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What Determines Relative Sectoral Investment Patterns in EU Regions?

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  • Stirböck, Claudia

Abstract

This study analyses relative sectoral investment patterns in EU regions. In an exploratory spatial data analysis, spatial clusters of high relative investments can be identified for some sectors. In the econometric analysis, we control for heteroscedasticity and potential endogeneity and find that investments in manufacturing sectors are attracted by central regions, investments in services sectors, instead, by administrative centres as well as regions far away from their national administrative centre. A higher local level of sectoral economies of scale and of productivity strongly increases investments in manufacturing sectors. Labour cost differentials, however, are insignificant in explaining the location of relative sectoral investments. --

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Bibliographic Info

Paper provided by ZEW - Zentrum für Europäische Wirtschaftsforschung / Center for European Economic Research in its series ZEW Discussion Papers with number 02-55.

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Date of creation: 2002
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Handle: RePEc:zbw:zewdip:567

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Keywords: Regional Specialisation; Sectoral Investments; Exploratory Spatial Data Analysis; Cross-Section Time-Series Regressions;

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References

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  1. Sorensen, Bent E & Yosha, Oved, 1999. "Risk Sharing and Industrial Specialization: Regional and International Evidence," CEPR Discussion Papers 2295, C.E.P.R. Discussion Papers.
  2. Krieger-Boden, Christiane, 1999. "Nationale und regionale Spezialisierungsmuster im europäischen Integrationsprozeß," Open Access Publications from Kiel Institute for the World Economy 2294, Kiel Institute for the World Economy (IfW).
  3. K.H. Midelfart & H.G. Overman & S.J. Redding & A.J. Venables, 2000. "The location of European industry," European Economy - Economic Papers 142, Directorate General Economic and Monetary Affairs (DG ECFIN), European Commission.
  4. Mary Amiti, 1999. "Specialization patterns in Europe," Review of World Economics (Weltwirtschaftliches Archiv), Springer, vol. 135(4), pages 573-593, December.
  5. Ronald S. Saunders, 1982. "The Determinants of Interindustry Variation of Foreign Ownership in Canadian Manufacturing," Canadian Journal of Economics, Canadian Economics Association, vol. 15(1), pages 77-84, February.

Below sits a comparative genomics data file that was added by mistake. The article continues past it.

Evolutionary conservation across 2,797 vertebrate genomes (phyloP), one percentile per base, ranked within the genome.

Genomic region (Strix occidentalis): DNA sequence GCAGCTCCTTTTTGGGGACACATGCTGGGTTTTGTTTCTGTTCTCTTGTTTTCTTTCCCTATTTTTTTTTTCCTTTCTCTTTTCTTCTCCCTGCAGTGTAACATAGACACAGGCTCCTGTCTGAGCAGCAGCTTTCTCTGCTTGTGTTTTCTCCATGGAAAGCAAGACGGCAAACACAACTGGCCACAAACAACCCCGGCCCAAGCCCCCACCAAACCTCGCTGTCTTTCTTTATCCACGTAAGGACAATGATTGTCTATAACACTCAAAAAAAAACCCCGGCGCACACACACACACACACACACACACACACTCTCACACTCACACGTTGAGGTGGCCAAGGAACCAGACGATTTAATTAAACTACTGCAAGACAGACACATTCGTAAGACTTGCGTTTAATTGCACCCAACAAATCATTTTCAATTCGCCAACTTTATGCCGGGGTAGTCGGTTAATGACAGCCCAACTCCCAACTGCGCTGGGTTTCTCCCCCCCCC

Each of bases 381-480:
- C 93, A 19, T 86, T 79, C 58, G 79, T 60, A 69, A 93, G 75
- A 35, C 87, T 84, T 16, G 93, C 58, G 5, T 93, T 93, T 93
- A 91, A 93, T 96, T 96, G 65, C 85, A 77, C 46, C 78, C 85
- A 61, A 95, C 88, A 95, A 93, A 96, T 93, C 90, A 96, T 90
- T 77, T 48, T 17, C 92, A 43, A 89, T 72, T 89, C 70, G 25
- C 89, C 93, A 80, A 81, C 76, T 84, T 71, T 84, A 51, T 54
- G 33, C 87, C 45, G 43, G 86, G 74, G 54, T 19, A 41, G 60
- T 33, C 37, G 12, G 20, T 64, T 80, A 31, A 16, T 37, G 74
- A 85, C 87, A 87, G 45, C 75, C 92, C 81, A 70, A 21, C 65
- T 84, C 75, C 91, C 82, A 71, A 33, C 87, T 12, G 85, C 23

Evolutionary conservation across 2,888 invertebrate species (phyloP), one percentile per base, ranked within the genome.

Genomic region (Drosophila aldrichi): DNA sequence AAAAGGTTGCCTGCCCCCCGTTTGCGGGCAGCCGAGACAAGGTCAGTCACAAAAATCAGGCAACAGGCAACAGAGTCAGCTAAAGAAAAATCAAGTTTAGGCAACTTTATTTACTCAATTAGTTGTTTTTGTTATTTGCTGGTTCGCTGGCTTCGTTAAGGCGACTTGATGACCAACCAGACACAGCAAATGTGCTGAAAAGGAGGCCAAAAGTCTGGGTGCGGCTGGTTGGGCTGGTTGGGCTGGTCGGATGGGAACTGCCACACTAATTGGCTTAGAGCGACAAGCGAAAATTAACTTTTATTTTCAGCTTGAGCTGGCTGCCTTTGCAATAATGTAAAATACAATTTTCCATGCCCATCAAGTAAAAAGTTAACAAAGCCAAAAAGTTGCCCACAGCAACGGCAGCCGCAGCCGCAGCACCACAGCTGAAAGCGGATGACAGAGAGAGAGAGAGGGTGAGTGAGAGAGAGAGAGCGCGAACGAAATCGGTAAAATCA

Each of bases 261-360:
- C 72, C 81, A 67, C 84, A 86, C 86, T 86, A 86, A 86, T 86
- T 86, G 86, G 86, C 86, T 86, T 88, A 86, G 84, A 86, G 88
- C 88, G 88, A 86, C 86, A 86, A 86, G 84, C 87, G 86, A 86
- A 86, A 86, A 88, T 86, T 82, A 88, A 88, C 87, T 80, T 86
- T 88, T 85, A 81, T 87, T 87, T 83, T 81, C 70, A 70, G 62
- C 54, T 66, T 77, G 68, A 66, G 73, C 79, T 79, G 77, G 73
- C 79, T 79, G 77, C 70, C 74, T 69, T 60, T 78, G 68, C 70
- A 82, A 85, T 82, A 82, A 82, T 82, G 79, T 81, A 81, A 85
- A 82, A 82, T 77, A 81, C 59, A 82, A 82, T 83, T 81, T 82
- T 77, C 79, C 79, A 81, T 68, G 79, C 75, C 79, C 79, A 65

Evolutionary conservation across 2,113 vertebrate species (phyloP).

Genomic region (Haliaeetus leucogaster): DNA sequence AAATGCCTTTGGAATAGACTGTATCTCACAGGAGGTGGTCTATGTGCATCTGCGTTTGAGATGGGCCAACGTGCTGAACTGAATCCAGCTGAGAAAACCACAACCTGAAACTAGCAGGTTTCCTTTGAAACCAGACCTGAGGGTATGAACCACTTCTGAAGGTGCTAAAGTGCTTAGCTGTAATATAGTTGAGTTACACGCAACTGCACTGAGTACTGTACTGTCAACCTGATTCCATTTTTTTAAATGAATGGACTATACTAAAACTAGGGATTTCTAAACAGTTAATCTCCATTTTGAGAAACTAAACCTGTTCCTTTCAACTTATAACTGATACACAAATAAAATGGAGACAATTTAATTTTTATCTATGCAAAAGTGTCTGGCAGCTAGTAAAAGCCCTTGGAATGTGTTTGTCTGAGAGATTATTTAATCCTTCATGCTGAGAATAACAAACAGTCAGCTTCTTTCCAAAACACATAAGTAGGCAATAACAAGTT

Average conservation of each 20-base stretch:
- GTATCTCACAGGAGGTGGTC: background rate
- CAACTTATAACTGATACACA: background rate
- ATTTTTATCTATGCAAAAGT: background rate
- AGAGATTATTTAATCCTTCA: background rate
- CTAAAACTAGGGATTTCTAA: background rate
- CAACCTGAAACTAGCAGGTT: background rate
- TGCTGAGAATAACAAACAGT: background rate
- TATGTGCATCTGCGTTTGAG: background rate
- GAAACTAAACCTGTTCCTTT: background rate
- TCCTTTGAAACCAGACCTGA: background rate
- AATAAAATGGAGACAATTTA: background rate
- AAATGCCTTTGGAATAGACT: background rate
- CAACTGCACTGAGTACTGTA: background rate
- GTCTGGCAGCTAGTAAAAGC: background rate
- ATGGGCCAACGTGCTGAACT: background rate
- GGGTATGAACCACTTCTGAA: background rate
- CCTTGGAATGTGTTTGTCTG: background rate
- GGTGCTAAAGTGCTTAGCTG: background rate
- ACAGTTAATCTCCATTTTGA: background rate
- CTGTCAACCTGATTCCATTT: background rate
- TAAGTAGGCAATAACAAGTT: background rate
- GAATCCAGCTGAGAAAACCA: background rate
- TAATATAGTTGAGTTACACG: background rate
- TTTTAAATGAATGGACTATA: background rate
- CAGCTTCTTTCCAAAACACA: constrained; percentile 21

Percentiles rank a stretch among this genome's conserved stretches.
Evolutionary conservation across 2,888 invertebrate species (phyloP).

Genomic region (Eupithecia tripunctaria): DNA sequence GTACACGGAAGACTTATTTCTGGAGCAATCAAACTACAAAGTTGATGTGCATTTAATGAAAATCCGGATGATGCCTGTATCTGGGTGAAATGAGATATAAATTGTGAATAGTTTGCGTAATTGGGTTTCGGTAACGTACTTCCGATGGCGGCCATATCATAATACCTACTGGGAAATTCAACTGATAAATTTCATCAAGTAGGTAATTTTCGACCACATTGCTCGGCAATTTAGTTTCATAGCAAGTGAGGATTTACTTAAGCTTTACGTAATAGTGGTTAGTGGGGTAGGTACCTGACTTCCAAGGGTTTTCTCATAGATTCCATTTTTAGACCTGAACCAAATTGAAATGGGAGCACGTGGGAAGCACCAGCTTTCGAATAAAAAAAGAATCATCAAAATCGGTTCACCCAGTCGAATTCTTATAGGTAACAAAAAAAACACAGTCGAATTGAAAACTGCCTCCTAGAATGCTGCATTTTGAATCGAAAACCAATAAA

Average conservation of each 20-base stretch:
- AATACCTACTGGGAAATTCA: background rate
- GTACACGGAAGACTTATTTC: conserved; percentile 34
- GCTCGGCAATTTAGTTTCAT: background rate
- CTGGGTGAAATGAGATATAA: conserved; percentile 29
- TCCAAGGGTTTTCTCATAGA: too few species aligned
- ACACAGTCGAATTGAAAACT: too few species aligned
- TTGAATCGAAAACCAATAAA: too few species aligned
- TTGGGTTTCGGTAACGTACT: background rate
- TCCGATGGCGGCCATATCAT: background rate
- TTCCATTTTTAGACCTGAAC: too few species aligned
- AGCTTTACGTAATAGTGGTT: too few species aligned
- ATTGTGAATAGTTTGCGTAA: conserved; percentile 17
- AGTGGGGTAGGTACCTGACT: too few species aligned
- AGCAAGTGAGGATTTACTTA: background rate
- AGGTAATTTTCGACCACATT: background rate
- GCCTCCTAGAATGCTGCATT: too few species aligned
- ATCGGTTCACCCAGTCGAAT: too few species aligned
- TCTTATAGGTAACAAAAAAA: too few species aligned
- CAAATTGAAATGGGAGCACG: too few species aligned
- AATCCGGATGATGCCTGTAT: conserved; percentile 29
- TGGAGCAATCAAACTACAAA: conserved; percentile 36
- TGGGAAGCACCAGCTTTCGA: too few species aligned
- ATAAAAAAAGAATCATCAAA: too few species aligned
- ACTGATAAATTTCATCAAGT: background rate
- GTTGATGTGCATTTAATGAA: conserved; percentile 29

6. Lall, Sanjaya & Siddharthan, N S, 1982. "The Monopolistic Advantages of Multinationals: Lessons from Foreign Investment in the U.S," Economic Journal, Royal Economic Society, vol. 92(367), pages 668-83, September.
  7. Elisenda Paluzie & Jordi Pons & Daniel Tirado, 2001. "Regional Integration and Specialization Patterns in Spain," Regional Studies, Taylor & Francis Journals, vol. 35(4), pages 285-296.
  8. Marius Brülhart, 1998. "Trading Places: Industrial Specialization in the European Union," Journal of Common Market Studies, Wiley Blackwell, vol. 36(3), pages 319-346, 09.
  9. Stirböck, Claudia, 2001. "Agglomeration tendencies in EU regions: where does capital go?," ZEW Discussion Papers 01-28, ZEW - Zentrum für Europäische Wirtschaftsforschung / Center for European Economic Research.
  10. Caves, Richard E, 1974. "Causes of Direct Investment: Foreign Firms' Shares in Canadian and United Kingdom Manufacturing Industries," The Review of Economics and Statistics, MIT Press, vol. 56(3), pages 279-93, August.
  11. Stirböck, Claudia, 2002. "Relative specialisation of EU regions: an econometric analysis of sectoral gross fixed capital formation," ZEW Discussion Papers 02-36, ZEW - Zentrum für Europäische Wirtschaftsforschung / Center for European Economic Research.
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Cited by:
  1. Jens Suedekum, 2006. "Concentration and Specialization Trends in Germany since Re-unification," Regional Studies, Taylor & Francis Journals, vol. 40(8), pages 861-873.

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